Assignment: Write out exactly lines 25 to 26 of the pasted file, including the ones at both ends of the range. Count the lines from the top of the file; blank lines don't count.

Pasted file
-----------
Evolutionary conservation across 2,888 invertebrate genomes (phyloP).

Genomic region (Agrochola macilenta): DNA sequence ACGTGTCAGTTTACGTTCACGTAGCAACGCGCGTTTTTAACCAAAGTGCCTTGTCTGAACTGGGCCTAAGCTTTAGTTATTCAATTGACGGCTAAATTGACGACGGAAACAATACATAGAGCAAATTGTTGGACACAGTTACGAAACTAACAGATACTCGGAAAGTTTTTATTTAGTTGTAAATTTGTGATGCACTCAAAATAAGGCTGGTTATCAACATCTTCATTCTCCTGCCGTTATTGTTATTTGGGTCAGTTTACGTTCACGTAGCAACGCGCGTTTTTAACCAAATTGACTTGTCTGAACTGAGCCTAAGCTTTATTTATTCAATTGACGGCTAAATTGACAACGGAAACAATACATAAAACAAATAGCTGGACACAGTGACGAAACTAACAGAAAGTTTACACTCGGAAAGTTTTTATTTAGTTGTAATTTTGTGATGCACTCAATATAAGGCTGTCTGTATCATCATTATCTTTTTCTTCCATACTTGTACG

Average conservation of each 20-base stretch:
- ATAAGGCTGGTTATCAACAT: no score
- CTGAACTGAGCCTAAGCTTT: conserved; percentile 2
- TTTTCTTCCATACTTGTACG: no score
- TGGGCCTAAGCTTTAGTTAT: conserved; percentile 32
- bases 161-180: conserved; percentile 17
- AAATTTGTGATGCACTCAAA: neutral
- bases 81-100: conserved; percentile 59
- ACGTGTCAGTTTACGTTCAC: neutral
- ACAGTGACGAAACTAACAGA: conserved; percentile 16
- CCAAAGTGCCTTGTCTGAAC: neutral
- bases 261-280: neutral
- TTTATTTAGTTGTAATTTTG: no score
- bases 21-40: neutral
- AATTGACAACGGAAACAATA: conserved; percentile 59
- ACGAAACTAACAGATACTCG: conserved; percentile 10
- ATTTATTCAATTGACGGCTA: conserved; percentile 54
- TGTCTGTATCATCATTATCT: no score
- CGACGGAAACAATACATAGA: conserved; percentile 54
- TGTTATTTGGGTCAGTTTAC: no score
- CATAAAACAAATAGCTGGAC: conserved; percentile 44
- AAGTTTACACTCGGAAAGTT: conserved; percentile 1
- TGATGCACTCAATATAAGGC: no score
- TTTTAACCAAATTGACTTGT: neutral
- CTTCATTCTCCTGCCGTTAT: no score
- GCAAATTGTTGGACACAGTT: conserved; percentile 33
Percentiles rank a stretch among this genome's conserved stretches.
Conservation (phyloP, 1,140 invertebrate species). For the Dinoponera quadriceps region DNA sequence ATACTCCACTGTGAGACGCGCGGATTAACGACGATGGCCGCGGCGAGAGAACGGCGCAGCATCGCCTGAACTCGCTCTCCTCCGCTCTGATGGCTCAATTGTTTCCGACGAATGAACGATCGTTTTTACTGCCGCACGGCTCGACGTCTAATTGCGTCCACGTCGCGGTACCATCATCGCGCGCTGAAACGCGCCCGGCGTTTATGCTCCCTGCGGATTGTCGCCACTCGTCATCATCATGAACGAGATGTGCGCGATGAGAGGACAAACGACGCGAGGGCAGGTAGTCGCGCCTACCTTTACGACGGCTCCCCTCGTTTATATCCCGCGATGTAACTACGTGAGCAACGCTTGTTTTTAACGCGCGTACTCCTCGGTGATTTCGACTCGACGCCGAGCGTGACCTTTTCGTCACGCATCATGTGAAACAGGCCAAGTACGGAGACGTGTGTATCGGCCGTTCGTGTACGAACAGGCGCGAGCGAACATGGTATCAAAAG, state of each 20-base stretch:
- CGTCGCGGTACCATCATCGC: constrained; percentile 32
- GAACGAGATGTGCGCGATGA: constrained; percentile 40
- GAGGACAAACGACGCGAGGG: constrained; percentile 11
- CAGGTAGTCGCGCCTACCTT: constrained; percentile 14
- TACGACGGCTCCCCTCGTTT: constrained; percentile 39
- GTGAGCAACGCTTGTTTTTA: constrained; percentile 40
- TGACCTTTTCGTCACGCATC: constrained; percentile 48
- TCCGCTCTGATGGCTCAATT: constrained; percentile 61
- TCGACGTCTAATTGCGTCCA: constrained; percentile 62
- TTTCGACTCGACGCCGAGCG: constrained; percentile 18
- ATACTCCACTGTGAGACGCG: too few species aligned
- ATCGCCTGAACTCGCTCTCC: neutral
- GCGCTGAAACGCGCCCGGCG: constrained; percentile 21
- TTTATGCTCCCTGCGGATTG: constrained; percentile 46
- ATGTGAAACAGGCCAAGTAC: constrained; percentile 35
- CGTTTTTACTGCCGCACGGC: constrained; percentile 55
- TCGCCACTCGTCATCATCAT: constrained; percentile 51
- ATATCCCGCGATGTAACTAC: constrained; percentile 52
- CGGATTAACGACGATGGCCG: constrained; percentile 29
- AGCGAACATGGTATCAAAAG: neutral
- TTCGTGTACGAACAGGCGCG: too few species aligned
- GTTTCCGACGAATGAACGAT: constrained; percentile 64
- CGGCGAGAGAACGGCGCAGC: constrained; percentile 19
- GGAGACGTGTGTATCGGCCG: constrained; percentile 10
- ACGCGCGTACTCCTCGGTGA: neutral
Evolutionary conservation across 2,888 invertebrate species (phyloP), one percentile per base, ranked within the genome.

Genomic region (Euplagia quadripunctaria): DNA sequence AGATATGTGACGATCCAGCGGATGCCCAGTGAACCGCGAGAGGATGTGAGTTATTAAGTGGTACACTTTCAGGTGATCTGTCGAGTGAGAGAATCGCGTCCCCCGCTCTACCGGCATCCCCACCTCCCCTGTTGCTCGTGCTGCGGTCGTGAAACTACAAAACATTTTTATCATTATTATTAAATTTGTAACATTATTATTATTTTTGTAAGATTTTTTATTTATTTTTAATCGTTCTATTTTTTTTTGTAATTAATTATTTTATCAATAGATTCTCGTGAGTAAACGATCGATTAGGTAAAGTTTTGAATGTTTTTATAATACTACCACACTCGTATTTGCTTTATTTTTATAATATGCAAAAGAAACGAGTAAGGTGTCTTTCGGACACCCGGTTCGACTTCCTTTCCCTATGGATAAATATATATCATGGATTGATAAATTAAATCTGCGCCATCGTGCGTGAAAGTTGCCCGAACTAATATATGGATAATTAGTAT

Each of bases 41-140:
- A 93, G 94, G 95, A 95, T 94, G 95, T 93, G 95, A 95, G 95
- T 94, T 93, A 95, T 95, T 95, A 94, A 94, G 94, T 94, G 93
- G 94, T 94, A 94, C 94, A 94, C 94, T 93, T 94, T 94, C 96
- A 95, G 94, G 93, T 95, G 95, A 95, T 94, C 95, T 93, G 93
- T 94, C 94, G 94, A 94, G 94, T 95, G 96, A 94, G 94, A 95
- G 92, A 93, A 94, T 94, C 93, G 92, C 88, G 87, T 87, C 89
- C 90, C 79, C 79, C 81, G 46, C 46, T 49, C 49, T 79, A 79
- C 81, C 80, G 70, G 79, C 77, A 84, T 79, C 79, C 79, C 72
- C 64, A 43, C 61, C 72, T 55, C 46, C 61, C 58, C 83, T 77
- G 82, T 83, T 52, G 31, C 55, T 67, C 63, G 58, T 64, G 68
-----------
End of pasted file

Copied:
- TGATGCACTCAATATAAGGC: no score
- TTTTAACCAAATTGACTTGT: neutral